The VoIP messages are encapsulated in UDP/IP packets while the FTP messages are encapsulated in TCP/IP packets. At the network layer, the extended AODV is used as ad hoc routing protocol with reactive gateway discovery to access the fixed network or vice versa through gateway. At the MAC and physical layer IEEE 802.11e HCCA or IEEE 802.11 without HCCA are used for the evaluation and comparison purpose. The simulation scenarios considered in this paper are influenced by the real time application, such as: where users sit in a cafe, university campus, conference hall, airport, or railway station and access the Internet using their laptops.

4.1. Performance Metrics

The following metrics are used in simulation scenarios shown in Figure 1 and Figure 2 for purpose of evalua-

Table 3. Simulation parameters for Scenario-1 and 2.

tion and performance comparison of extended AODV with HCCA and without HCCA in hybrid network.

Packet Delivery Ratio (PDR) is calculated as the number of data packets received at the destination divided by the number of data packets generated at the source.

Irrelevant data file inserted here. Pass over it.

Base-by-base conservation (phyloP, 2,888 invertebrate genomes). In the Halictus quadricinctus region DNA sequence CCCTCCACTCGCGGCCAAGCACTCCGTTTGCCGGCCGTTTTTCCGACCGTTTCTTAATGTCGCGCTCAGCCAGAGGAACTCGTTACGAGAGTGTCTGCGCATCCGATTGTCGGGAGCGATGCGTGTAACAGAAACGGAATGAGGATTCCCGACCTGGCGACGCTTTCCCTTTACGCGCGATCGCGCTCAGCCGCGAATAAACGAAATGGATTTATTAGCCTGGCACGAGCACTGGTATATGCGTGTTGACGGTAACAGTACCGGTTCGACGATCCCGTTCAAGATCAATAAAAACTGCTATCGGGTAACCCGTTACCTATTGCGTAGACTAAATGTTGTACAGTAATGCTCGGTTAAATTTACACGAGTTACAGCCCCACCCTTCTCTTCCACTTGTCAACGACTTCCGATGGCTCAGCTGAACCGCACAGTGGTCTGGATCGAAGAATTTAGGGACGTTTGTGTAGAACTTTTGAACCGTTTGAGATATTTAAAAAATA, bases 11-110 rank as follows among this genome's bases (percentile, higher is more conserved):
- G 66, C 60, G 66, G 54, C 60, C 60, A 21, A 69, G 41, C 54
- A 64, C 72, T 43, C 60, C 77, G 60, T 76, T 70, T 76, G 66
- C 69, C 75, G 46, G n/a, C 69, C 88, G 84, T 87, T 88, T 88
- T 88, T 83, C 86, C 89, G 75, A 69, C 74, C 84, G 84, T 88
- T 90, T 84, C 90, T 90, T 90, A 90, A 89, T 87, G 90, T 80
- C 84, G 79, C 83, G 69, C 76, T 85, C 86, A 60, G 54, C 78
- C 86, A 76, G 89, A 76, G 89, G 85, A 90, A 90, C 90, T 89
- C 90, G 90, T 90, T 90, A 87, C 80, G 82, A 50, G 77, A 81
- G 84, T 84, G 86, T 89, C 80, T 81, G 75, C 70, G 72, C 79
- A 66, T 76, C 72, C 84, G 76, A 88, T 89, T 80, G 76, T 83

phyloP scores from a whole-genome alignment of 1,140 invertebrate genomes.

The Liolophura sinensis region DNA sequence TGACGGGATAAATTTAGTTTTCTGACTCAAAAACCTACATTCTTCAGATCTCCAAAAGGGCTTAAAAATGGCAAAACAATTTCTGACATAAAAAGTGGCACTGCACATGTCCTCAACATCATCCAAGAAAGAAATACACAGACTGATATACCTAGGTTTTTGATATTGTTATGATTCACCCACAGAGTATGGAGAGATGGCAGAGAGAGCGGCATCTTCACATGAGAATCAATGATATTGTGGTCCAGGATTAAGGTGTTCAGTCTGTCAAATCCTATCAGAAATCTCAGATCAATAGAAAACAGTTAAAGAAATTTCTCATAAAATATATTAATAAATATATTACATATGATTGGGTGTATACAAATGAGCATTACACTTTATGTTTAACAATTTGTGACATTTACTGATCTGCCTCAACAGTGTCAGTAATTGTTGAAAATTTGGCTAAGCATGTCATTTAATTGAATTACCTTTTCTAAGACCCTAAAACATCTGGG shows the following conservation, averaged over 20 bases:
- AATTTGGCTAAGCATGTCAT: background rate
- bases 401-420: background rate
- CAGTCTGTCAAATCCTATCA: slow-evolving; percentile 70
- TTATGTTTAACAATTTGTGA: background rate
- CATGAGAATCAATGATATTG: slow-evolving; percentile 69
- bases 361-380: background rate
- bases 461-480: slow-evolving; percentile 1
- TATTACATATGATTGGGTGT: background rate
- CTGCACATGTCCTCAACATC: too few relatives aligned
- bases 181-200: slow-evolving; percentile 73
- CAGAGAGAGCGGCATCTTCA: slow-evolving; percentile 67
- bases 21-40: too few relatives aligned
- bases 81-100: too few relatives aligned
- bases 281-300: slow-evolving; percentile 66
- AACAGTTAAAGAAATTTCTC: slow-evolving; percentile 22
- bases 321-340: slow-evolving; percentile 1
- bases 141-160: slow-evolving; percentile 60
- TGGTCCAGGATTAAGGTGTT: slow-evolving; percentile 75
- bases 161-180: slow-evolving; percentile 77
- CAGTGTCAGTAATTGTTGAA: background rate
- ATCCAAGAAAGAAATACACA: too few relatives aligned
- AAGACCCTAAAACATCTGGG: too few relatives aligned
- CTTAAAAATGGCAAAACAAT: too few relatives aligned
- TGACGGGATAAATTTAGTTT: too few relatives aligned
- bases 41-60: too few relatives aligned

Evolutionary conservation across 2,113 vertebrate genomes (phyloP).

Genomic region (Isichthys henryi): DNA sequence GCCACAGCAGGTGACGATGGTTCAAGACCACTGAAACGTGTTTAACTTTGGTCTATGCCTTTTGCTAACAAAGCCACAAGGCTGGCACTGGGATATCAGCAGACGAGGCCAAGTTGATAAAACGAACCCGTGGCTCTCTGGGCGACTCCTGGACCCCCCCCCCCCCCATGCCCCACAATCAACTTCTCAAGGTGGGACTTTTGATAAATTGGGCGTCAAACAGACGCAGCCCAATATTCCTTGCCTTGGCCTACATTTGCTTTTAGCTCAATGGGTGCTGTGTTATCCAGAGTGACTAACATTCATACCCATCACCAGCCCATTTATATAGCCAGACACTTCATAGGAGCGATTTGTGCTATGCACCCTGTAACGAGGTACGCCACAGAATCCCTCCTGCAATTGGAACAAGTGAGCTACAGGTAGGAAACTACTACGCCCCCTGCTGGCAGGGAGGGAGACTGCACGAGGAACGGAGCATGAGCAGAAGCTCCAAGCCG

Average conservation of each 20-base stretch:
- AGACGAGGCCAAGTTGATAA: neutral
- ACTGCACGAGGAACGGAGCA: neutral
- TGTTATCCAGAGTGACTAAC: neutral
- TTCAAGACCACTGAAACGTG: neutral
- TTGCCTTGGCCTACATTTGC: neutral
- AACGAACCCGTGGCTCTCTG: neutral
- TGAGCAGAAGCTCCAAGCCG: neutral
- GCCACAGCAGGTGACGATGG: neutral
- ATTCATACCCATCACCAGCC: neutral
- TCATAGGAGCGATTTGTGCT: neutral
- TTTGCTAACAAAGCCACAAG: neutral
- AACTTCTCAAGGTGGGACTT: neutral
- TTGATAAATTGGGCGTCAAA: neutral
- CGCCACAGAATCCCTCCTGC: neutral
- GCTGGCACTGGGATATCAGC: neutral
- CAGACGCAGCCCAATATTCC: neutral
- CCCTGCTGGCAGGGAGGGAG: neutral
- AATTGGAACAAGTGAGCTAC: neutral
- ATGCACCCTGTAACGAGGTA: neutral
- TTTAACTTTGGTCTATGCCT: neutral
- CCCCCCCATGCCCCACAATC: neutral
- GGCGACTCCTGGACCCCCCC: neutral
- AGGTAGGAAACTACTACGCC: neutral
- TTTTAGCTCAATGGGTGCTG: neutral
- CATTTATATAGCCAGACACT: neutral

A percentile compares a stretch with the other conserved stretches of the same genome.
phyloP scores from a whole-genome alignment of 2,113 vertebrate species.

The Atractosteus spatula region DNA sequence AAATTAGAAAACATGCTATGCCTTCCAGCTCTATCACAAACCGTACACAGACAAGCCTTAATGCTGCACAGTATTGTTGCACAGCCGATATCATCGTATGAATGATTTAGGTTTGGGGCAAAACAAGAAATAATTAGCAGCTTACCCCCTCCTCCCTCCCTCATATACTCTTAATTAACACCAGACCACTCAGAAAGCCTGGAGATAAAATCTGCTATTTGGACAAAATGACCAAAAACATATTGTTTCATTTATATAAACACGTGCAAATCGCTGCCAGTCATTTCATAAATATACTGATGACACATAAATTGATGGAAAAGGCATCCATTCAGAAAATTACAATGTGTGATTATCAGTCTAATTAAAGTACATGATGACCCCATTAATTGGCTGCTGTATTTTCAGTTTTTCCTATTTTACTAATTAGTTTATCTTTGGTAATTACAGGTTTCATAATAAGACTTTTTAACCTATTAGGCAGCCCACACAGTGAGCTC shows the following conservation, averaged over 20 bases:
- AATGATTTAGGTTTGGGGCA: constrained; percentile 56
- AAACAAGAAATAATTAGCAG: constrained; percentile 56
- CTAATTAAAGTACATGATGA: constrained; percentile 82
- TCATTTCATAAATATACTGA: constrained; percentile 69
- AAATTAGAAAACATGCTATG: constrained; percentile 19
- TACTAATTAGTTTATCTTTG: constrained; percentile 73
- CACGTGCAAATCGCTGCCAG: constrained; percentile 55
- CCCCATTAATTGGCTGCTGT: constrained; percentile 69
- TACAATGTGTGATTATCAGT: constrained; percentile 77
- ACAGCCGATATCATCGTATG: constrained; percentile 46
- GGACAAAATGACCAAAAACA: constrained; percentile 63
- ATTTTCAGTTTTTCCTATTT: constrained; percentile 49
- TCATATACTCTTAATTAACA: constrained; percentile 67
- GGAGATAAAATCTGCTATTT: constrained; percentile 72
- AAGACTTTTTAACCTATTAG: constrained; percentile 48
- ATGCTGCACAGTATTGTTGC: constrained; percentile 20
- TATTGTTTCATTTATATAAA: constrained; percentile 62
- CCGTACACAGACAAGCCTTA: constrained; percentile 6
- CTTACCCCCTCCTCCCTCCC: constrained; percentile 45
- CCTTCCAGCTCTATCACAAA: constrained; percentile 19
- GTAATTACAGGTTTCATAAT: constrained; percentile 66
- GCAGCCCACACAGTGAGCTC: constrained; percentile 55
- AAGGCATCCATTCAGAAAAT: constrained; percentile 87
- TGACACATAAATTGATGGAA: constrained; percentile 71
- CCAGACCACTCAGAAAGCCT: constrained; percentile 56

End -to- End Delay (EED) is calculated as the time when a packet is received at the destination minus the time when the packet was generated at the source.

Jitter is calculated as the variance of the end-to-end delay.

Throughput is calculated as the number of data bits received at the destination divided by the time the considered traffic type (VoIP, FTP).

4.2. Simulation Results

This section presents the simulation results for both the scenarios of the hybrid network. The performance of extended AODV is analyzed and compared with and without HCCA.

4.2.1. End to End Delay